Even more interesting, for mobile web pages, the engagement is higher with in-image ads placed at the bottom. In addition, data shows that sticky containers are the best solution for mobile pages – the ads here are visible at all times without blocking access to the content or taking up too much real estate.
So, how do you know where the best place on the page to place your ads is?
First, it’s important to differentiate your traffic on sources because they tend to behave differently. For instance, viewers coming from social media tend to bounce off rather quickly, while viewers from search engines usually engage with the page and scroll down to find the information they need.
It’s important to analyze each source’s behavior as some groups are more prone to clicking on ads while others will get you more impressions. Once you know this and the pages they prefer, it’s easier to know which campaigns will perform better and where.
Another parameter you should follow is CTR for each category of content on the website (vertical). When you cater for audiences with different preferences and behaviors, the CTR lets you know which campaigns are most effective.
The Ideal Ad Size
Google is one of the biggest platforms in the world that runs on advertising. They took ad-placement and turned it into a science, so when they released their guide to ad sizes for AdSense users, publishers everywhere can trust the information there is based on high-quality data.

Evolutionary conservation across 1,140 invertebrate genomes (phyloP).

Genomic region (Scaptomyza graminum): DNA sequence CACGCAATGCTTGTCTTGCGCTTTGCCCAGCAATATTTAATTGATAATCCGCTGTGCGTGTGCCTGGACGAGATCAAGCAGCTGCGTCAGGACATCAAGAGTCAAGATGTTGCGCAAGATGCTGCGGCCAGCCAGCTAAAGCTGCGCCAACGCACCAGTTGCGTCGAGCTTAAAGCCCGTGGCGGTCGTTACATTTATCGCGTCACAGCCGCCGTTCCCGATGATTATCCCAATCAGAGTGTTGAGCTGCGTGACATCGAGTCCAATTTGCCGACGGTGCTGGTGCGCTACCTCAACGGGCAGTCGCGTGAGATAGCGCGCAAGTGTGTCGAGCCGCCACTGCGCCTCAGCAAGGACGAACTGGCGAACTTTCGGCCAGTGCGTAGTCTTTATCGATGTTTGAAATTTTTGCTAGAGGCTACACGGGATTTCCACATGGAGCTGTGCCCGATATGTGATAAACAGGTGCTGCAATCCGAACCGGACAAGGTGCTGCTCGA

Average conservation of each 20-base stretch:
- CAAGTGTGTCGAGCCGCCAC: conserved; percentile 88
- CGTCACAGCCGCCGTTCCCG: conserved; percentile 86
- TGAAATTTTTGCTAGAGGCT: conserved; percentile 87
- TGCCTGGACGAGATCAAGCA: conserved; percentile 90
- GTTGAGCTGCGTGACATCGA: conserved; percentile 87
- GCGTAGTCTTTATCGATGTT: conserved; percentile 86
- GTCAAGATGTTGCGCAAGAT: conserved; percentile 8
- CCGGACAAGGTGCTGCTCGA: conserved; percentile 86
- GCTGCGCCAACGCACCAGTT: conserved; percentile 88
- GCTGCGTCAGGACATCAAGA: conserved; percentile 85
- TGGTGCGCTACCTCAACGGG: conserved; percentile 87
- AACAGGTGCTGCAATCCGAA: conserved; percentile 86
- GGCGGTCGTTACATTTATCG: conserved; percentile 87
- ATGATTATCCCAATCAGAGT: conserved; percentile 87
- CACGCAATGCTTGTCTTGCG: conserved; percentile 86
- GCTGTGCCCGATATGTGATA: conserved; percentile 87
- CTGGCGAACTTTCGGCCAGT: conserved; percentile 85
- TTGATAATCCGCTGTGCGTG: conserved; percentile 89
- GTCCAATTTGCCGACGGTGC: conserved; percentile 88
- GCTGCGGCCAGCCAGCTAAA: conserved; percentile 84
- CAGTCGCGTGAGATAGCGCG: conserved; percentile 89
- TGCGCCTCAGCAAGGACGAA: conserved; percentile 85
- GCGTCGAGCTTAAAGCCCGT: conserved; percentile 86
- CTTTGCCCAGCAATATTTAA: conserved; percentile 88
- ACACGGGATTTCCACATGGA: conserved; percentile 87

Sure, this is not the kind of action that will change your AdSense performance overnight (or even in a sensible manner), but it can lead to a cleaner looking page with better user experience.
Also, we recommend experimenting with different sizes in different positions, to see how users react. Then, pair the data provided by Google with your own findings (based on data from your Google Analytics account) and find the ideal combination for you.
In the end, this is the thing that drives your ad revenue forward!
The secret to better ad revenue is data-driven optimization. Whether you use Google Analytics or other sources (diversity is highly recommended) you must continuously adapt ad placement and content according to your audience’s evolution.
All the tips above can be useful but you shouldn’t implement them blindly. Verify each suggestion and test if you can improve it to better fit your unique situation. Keep in mind that each of these suggestions did work, but on a different set of data and conditions.
Overall, data and analytics are the tools that should guide your decisions as a publisher whether it’s about content or advertising revenue.
This is a guest post by Stewart Dunlop. He looks after content marketing at Udemy and has passion for writing articles that users will want to read. In his free time, he likes to play football and read Stephen King.